When I studied abroad in Florence during my junior year in college, I loved exploring the city’s collection of works by Caravaggio. Michelangelo Merisi da Caravaggio was a Baroque painter known for his realistic portrayal of subjects and dramatic, often theatrical lighting. Dozens of his paintings are on display in the various museums throughout Florence (here’s a list!), and I tried to hit most of them before the semester was over.
While many of Caravaggio’s works depict serious subjects, like The Calling of Saint Matthew (1599-1600) or The Crucifixion of Saint Peter (1601), he also had a humorous side. The Toothpuller is a work of 1607-1608 that is generally attributed to Caravaggio, and is a typical example of the artist’s later style. Here we see the patient seated off- center, with his head back in obvious pain. The “dentist” is presumably extracting teeth from his patient, and smirks at the viewer. I say “dentist” because he was probably not a real medical doctor, or if he was, he had very little training. A small crowd is gathered around the table, curious onlookers who see this as entertainment. The woman to the right has a sunken face and mouth, a sign that she probably doesn’t have any teeth, and may have gone through a similar procedure.
The idea of teeth and dentistry in art is funny to me, and imagine my surprise to find out that there is even a patron saint of dentistry, Apollonia. She is generally portrayed in art as a young woman with pincers and sometimes she is even shown with extracted teeth. She suffered her martyrdom in 249 AD as a Christian tortured by having her jaw broken and teeth knocked out, which is depicted in Jean Fouquet’s illuminated manuscript, below. This representation of Saint Apollonia is pretty theatrical – she is tied to a wooden plank as her captors remove her teeth and pull her hair (ouch!).
Before she died, she promised to watch over all those who suffer from toothaches, which could be in your future if you indulge in too many of these caramels! They are super sweet and the combination of chewy caramel and crunchy nuts and pretzels is a perfect one, if I do say so myself!
Caramel Pretzel Nut Blondies
1 cup all-purpose flour
½ cup whole wheat flour
2 teaspoons baking powder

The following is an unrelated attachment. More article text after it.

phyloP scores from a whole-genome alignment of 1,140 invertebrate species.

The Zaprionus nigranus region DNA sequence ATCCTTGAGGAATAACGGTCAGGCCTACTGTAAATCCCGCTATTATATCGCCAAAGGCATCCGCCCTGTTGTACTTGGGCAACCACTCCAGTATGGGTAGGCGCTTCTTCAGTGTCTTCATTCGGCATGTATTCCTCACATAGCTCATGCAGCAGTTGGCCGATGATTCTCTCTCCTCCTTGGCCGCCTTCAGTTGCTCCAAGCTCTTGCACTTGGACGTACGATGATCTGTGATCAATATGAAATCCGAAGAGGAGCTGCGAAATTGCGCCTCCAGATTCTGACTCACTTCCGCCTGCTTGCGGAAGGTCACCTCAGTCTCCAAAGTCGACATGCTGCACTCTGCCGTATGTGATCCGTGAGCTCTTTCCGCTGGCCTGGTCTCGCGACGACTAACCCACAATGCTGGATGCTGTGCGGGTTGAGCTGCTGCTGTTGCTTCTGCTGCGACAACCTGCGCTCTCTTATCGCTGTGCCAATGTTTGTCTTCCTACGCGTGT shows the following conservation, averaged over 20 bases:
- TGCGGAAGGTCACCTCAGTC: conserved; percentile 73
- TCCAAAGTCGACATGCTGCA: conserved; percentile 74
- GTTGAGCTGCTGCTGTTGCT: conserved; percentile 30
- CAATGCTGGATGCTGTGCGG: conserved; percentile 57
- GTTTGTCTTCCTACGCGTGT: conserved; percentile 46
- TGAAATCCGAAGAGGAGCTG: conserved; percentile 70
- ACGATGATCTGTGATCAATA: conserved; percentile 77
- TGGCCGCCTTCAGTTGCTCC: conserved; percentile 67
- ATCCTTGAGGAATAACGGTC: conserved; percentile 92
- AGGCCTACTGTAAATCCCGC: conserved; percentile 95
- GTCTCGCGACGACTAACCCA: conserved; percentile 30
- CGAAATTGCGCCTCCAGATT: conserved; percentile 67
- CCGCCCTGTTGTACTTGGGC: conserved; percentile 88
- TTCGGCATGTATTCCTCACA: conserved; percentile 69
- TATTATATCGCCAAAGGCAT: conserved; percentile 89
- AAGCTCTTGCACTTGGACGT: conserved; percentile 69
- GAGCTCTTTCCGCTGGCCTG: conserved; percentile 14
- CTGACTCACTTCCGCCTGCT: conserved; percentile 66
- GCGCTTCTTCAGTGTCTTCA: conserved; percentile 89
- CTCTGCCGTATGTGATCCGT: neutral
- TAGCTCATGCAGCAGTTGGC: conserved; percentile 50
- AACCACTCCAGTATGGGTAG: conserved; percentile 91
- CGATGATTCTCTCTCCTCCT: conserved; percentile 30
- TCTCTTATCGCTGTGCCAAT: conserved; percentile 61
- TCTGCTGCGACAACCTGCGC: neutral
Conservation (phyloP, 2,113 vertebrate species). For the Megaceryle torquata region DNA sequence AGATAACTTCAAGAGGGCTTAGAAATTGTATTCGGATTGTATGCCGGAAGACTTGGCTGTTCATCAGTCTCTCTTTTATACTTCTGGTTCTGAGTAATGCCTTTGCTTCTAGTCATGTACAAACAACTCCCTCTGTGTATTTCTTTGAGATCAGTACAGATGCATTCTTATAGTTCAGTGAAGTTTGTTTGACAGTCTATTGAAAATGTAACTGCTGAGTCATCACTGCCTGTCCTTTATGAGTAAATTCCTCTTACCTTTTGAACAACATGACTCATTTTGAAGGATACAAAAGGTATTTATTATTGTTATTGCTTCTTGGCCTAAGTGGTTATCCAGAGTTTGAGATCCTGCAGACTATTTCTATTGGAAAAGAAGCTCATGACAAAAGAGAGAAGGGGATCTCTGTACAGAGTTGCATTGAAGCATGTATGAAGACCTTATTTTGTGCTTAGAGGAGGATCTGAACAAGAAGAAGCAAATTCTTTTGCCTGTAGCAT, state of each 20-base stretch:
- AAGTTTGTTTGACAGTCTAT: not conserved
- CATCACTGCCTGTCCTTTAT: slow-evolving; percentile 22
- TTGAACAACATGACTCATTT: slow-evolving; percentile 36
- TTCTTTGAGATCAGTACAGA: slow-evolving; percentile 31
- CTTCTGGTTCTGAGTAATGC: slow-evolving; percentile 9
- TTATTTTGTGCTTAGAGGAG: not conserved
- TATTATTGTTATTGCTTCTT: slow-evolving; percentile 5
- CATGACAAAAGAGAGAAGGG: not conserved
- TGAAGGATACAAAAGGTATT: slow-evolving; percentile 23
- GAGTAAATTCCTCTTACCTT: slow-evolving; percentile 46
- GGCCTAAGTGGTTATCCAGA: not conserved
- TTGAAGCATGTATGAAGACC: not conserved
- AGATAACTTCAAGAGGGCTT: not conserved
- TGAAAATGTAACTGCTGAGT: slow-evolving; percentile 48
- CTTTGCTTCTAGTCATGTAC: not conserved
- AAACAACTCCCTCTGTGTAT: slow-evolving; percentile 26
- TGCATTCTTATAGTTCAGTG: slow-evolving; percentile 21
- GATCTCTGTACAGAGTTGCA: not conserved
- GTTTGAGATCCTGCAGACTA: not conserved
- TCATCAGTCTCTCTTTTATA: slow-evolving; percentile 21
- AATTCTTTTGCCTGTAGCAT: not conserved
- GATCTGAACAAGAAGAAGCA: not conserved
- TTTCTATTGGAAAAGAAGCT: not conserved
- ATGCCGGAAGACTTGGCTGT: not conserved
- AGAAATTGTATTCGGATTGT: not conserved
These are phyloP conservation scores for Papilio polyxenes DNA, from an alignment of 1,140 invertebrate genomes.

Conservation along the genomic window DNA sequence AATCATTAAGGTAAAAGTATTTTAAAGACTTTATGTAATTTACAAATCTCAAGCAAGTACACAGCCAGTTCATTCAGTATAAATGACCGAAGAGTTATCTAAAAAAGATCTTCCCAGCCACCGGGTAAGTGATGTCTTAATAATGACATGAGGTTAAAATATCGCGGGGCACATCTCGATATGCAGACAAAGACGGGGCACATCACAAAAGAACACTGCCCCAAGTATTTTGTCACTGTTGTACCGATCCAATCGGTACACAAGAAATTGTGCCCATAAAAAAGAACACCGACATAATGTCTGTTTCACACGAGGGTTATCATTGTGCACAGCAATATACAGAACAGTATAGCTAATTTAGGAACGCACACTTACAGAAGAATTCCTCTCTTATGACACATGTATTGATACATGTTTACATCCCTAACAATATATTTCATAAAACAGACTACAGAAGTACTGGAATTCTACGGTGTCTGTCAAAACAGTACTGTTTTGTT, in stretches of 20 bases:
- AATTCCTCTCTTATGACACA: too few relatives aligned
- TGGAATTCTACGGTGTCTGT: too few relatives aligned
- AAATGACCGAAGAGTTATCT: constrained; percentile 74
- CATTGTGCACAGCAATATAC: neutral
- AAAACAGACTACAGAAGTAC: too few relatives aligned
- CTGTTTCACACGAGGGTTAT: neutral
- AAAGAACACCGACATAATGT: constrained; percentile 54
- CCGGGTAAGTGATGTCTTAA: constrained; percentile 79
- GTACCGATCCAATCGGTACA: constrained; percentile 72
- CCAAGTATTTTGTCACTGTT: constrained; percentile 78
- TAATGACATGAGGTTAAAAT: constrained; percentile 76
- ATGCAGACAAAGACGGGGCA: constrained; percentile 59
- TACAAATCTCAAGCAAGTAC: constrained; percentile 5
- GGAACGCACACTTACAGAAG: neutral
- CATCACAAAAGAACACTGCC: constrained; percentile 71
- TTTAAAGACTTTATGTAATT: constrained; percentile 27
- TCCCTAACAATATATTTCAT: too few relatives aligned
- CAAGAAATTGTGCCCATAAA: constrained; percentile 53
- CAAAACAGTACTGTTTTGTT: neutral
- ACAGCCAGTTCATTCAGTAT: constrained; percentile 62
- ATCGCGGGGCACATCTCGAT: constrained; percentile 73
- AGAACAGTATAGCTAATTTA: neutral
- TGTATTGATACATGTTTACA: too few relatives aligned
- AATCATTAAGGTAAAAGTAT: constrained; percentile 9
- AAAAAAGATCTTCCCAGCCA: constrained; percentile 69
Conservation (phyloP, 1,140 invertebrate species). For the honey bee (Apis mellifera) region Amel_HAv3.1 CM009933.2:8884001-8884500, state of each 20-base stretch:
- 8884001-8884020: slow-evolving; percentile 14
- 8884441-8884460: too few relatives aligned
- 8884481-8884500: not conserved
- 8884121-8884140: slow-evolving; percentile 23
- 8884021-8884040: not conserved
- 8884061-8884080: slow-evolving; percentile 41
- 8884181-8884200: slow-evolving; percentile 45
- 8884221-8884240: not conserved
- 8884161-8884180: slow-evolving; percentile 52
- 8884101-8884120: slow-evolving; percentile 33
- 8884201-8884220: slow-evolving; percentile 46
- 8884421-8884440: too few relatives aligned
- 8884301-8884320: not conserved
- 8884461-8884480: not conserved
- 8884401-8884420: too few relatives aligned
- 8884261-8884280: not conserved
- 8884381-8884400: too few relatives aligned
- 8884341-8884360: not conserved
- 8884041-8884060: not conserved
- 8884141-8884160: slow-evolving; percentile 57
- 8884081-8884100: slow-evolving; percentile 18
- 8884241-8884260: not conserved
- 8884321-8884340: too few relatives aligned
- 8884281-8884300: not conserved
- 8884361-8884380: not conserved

pinch of salt
1 ½ sticks unsalted butter
2 cups brown sugar
2 eggs, room temperature
1 teaspoon vanilla extract
Pretzel Nut Caramel:
4 cups roasted nuts (I used a mix of peanuts, walnuts and pecans)
2 cups sugar
¼ cup honey
½ stick unsalted butter
½ cup heavy cream
1 ½ cups thin twisted pretzels
Preheat the oven to 350°F and grease a 9 x 13-inch baking pan with cooking spray or butter.
In a medium-sized mixing bowl, whisk together the flours, baking powder and salt. Set aside. Melt the butter in a medium skillet until it starts to brown and you see little bits of brown at the bottom. Transfer to the bowl of a stand mixer and add the brown sugar. Beat on medium speed for a few minutes. Add the eggs and vanilla, mixing a little between each addition. When the mixture is combined and a little fluffy, add in the dry ingredients on low speed, and mix only until smooth. Pour into the prepared pan and bake for about 25 minutes until the blondie is golden brown. Let cool in the pan while you make the pretzel caramel.
To make the caramel:
While the oven is still hot, roast the nuts on a rimmed baking sheet for 5 minutes, stirring frequently. Set aside. Combine the sugar and ½ cup of water in a saucepan over medium-low heat. Stir until the sugar dissolves, then increase the heat. Bring to a boil, gently stirring often, and let the caramel reach a deep amber color, about 15 minutes. Add the honey and return to a boil, then turn off the heat. Add the butter and cream, and whisk until the butter is totally melted and the mixture is smooth. Stir in the pretzels and nuts.
Spread the caramel evenly over the blondie layer and let chill for at least 30 minutes, until the caramel has solidified. Slice and dig in!
Recipe adapted from Epicurious
Featured art: Caravaggio (attributed to), The Toothpuller, 1607-1608, oil on canvas
Jean Fouquet, The Martyrdom of Saint Apollonia, c. 1452-1460, illuminated manuscript on vellum, part of the Hours of Étienne Chevalier